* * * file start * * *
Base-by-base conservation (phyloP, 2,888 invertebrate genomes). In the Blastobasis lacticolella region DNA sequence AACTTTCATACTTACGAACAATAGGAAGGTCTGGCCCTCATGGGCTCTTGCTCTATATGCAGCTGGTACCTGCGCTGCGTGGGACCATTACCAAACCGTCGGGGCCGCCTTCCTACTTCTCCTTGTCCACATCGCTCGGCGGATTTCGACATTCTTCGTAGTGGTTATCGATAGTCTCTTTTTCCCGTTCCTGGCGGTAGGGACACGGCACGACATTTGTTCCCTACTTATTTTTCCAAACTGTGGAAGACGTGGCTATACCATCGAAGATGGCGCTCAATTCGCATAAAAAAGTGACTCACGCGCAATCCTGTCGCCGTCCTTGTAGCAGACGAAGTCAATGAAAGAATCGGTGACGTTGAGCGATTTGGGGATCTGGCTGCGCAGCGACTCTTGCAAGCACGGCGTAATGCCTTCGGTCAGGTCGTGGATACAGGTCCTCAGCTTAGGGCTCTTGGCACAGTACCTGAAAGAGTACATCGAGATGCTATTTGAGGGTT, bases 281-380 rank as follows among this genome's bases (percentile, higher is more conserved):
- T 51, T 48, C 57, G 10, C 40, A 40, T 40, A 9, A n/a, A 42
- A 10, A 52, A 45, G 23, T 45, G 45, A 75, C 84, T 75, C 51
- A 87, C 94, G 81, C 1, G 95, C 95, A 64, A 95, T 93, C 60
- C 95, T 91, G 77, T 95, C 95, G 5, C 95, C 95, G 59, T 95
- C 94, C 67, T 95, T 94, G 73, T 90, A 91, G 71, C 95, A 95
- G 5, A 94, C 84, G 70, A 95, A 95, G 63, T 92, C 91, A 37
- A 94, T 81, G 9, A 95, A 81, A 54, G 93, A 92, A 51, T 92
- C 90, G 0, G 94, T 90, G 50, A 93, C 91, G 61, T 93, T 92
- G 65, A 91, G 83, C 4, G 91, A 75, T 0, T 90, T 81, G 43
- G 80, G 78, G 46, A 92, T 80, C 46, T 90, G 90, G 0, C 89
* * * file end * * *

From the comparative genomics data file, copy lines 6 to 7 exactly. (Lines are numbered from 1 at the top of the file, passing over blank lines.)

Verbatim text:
- C 94, C 67, T 95, T 94, G 73, T 90, A 91, G 71, C 95, A 95
- G 5, A 94, C 84, G 70, A 95, A 95, G 63, T 92, C 91, A 37